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  #1  
Old 07-12-2012, 01:52 PM
milad93 milad93 is offline
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Default how to take a photos like these ?

Hi and thanks for great article. i am a newbie to take photos using iso ranges . does it change any thing in taking photos ?
which one is more important ? focus or iso ? and what kind of camera should i use to take a photos like this :
...
any help really appreciated !

Last edited by Porteplume; 04-22-2013 at 01:25 PM.
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  #2  
Old 07-13-2012, 12:16 AM
Vato_Law Vato_Law is offline
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Post photos like this

Hi Milad.

there's a huge range in the questions you're asking and not everything is linked as you are doing on your post.
First it's not the camera that makes the photographer, it might help on certain levels and can improve indeed the quality but only when correctly used.
So, you have to focus first on what you want to do with the camera. It's useless for example to have a 36 megapixels camera like Nikon d800 if you're purpose is only to take photos and only post them on WEB, if you want to print it on large scale paper then the conversation changes.

If you want to have higher speed and more precise focus when the subject is moving fast then maybe shifting to another body like a Nikon D4 ou D3, less pixels but faster. Then you may want to shoot wildlife, or sports and want a bigger zoom range but your budget doesn't allow 400, or 600/800 mm pro lenses, than you may want to target a camera which is not full frame but with an APS-C sensor, like canon 7d, which allows you to have a 200mm used as a 400mm due to the cropped sensor. As you can see there's an almost infinite range of gear waiting there, it's up to you to target it having in mind what you want, and your budget.

After that, you focus your question on focus and ISO, there's not much in common with this 2 subjects. Unless you are seeing the part of focusing under low light conditions.
The ISO is important when you have to shoot in low light conditions without having the photo blurred due to the hands shaking. Then you have to make the ISO higher so that the camera is more sensible to light, like in the old films, iso is the equivalent to the ASA thing on film.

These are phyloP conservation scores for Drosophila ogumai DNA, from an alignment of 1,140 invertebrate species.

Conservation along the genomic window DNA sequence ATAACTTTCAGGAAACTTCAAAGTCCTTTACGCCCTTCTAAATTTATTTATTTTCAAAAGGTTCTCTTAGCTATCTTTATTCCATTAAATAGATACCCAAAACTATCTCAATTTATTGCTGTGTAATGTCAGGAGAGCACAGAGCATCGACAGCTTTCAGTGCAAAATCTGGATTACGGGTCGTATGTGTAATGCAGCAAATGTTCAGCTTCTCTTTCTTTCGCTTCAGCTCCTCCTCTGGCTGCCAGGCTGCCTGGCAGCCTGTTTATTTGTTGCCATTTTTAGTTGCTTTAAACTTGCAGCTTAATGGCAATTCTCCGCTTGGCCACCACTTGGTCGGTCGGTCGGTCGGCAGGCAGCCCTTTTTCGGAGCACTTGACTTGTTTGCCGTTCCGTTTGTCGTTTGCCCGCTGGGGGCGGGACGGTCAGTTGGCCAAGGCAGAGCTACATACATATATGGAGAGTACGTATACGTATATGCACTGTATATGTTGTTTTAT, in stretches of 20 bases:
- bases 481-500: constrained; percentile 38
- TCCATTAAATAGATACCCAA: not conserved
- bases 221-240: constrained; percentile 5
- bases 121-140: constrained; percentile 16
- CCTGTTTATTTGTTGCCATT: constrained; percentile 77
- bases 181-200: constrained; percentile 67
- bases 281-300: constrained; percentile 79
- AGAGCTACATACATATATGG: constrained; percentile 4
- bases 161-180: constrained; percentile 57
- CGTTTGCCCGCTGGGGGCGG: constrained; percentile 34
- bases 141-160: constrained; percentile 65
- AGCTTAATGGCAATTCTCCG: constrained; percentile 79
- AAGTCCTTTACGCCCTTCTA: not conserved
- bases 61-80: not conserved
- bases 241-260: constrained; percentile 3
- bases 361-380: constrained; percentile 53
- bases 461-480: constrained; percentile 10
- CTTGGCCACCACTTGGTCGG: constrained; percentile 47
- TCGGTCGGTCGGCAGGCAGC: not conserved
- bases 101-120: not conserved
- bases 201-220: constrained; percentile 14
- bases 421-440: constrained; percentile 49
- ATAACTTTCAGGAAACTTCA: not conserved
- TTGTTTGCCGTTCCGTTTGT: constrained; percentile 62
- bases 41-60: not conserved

When you go for higher ISO amounts, due to light conditions and because you don't want to use a flash or can't, you must have in mind that from a certain range your images will start to present grain and the sharpness will be soften, because of the algorythm that the camera producers use to low the grain appearance. Modern cameras (DSLR) can handle easily ISO values up to 6400, further only expensive cameras like the top canon or nikon will do it but always at a certain price, loss of detail in photos due to the softening of the edges.

Finally about the "how to make the photos" you show in the link there's a lot of possibilities. But first have in mind when you are shooting that the good base for a good shot like those starts when you are outside or inside shooting, you'll never get a fantastic photo starting from a so-so photo and then on post production you get the WOW photo, this doesn't exist.

If you are going for a B&W photo have in mind that the best way to avoid a greyish, supposingly B&W photo, is shooting in full colors and then convert it to B&W. There's photoshop, lightroom, paintshop pro, even the software that comes with some camera is a good starting point to convert. Then it's a matter of taste to achieve those results and a bit plugins search, as there are multiple brands developing plugins for B&W, for aged look alike photos, plugins for ading vignettes. Also all of this can be achieved in post-production but it would take more time as, as you say, you are new to this, and i'm assuming you are not very familiar with all of the post production things.

I already let you on a previous request (which has been moved into "tips & techniques" here in the forum, about the plugins and other stuff, even some books about photoshop, and lightroom, don't know if you saw my answer about that.

Also if you don't see my answer or your post here on "general" forum it might be on "tips & techniques", inside the forums too, but on a different page.

Hope this helps you in some way, and if you are interested in finding some cameras, lenses or other gear review you might want to check this: www.dpreview.com.
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  #3  
Old 07-29-2012, 06:41 AM
milad93 milad93 is offline
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Default thanks!

thanks for reply . helped me alot / thank u
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  #4  
Old 08-01-2012, 07:39 AM
pasargad93 pasargad93 is offline
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Join Date: Aug 2012
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Default why

whay you don't go and read photography books like jonathan photography or a... there are alot of photography websites you can use specially trekearth itself .
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